Since some fantastic small furry animal (perhaps now gathered together with several of its friends in a cave and grooving with a pict?) ate my sweet basil, I decided to start some new plants indoors. Three sweet basil, three lemon basil, and three lavender. They’re currently living under the plant lamp, which is on a timer, and they’ve been there for… three days? Four? Something like that. All three sweet basil are almost an inch tall, the lemon basil are over half an inch tall — the two that germinated, anyway — and the lavender aren’t doing crap.

I thought maybe I got three duds. So I planted a couple more yesterday, in the same peat pellet pots. No love today.

So, I went online to check the germination time of lavender. (I believe the internet before I believe the seed packet.) And what do I find? Lavender can take up to a month to germinate! I might have to research some alternate germination methods (in the fridge?!) to make these babies grow.

Oops. Who knew?

Getting Back In Touch With My Garden

While I was home today, nursing my lower back, Aaron suggested that I go into the back yard and check out the plants that are actually thriving on my benign neglect.

Turns out that the tiger lilies daylilies that I planted back in the fall are not only big and bushy, but are about to bloom! They’re currently sporting tall stalks topped with large orange buds. A photo op will soon be had.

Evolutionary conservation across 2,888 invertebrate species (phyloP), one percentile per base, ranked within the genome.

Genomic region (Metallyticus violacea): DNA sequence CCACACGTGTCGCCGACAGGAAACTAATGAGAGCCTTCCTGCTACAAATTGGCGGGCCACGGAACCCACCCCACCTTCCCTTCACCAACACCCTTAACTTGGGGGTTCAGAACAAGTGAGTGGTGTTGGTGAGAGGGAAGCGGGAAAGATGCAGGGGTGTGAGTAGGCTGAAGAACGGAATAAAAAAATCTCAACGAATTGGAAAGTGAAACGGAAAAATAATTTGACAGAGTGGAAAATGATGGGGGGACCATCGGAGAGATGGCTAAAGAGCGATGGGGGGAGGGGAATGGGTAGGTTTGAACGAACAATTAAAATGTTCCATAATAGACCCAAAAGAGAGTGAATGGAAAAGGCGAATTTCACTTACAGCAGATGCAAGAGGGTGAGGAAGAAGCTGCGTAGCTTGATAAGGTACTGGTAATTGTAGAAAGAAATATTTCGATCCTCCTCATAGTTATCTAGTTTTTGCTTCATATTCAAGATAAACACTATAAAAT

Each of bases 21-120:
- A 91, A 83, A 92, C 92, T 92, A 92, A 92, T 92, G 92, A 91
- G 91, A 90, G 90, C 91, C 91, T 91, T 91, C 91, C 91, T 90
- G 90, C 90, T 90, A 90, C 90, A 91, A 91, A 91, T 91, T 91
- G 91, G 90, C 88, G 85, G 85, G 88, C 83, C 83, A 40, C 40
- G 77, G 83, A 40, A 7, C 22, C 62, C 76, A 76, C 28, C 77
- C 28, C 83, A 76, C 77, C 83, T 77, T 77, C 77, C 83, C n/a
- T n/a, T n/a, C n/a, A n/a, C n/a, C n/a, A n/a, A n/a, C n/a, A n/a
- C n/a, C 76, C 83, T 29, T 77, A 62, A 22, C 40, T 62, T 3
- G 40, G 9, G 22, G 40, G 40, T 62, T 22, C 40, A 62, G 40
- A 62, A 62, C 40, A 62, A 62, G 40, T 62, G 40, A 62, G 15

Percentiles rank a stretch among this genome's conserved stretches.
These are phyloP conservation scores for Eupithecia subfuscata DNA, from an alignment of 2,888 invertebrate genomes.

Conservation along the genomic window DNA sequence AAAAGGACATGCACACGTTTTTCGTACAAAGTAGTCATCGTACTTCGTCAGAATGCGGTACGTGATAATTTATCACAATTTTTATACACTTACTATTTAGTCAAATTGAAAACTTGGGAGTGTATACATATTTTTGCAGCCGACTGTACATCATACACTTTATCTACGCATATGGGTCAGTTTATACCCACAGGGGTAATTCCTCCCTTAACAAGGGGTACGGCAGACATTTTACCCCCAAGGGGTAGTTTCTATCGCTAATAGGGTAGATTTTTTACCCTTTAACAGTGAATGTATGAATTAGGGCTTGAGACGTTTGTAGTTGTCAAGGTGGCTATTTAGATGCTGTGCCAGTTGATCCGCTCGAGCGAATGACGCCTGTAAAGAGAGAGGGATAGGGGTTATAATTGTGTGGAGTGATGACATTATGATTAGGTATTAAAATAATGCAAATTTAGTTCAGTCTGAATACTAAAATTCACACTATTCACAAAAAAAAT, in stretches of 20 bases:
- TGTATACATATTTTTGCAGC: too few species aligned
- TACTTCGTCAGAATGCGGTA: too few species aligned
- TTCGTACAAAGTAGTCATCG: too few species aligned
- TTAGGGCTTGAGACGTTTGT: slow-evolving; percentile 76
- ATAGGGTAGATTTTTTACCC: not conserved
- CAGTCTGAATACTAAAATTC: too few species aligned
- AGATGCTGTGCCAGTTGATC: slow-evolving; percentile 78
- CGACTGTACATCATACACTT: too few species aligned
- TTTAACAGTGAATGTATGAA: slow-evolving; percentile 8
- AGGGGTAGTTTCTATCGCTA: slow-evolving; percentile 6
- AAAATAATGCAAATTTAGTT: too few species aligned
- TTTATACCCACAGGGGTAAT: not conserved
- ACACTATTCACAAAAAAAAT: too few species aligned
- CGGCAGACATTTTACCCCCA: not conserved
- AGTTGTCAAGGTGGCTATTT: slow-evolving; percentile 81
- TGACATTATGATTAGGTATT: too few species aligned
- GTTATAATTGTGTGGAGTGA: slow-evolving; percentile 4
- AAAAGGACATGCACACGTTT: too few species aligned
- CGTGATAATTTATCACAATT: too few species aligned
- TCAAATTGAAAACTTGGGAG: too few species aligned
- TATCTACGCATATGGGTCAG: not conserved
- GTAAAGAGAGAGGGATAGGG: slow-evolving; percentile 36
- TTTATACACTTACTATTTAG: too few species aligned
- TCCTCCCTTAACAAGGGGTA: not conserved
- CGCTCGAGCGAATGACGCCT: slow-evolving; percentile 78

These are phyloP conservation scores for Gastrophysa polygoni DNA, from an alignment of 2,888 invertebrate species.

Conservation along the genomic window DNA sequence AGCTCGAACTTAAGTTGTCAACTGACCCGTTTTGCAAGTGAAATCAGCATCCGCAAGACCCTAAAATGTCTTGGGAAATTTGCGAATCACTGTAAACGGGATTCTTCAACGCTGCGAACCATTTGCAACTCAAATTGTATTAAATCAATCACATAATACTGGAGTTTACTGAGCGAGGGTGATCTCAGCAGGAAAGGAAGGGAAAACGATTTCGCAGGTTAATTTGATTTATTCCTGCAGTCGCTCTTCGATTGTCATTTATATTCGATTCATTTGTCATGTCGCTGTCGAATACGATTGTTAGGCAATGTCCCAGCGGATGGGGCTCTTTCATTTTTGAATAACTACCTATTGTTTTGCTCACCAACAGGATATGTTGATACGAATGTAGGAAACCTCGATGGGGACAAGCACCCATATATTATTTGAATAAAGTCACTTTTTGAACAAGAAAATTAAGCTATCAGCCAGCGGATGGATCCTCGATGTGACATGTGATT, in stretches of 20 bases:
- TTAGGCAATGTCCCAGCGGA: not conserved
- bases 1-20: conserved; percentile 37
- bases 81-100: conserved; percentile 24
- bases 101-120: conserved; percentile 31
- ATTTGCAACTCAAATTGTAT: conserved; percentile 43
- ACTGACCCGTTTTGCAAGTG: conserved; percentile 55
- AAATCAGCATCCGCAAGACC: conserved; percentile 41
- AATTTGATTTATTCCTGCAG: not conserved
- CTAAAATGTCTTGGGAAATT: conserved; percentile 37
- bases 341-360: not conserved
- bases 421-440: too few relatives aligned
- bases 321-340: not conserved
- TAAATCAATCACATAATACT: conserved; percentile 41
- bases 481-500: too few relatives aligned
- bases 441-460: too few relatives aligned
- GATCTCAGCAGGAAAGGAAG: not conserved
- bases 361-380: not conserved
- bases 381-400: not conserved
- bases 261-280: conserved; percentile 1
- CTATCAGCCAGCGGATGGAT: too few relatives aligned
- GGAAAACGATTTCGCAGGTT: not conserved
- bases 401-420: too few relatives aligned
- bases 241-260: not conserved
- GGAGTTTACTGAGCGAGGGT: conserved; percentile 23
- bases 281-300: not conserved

The roses of sharon that I kept in my watering can are still green, while the one I planted in the ground is officially a dead stick. I can deal with hydroponic altheas, I suppose. Maybe someday I’ll manage to plant them somewhere appropriate.

My herb garden was the big shocker for me. I’d just about given up on it after the fuzzy aminals ate all my parsley and sweet basil. All that was left was catnip and two lemon basil plants.

The catnip are a freakin’ foot tall now. And the lemon basil plants are healthy and bushy. Who knew?

I harvested several stalks of catnip, and have some catnip tea chilling in the fridge right now. (I think I put too much honey in it, though. Oops.) I currently have about five stalks of catnip hanging in my dining room, and I have every intention of making Mei a cute catnip toy with The Good Stuff™, as soon as it dries.

Moral of the story? Bulbs good. Invasive herbs good (for my gardening style, anyway). High-maintenance plants not so good.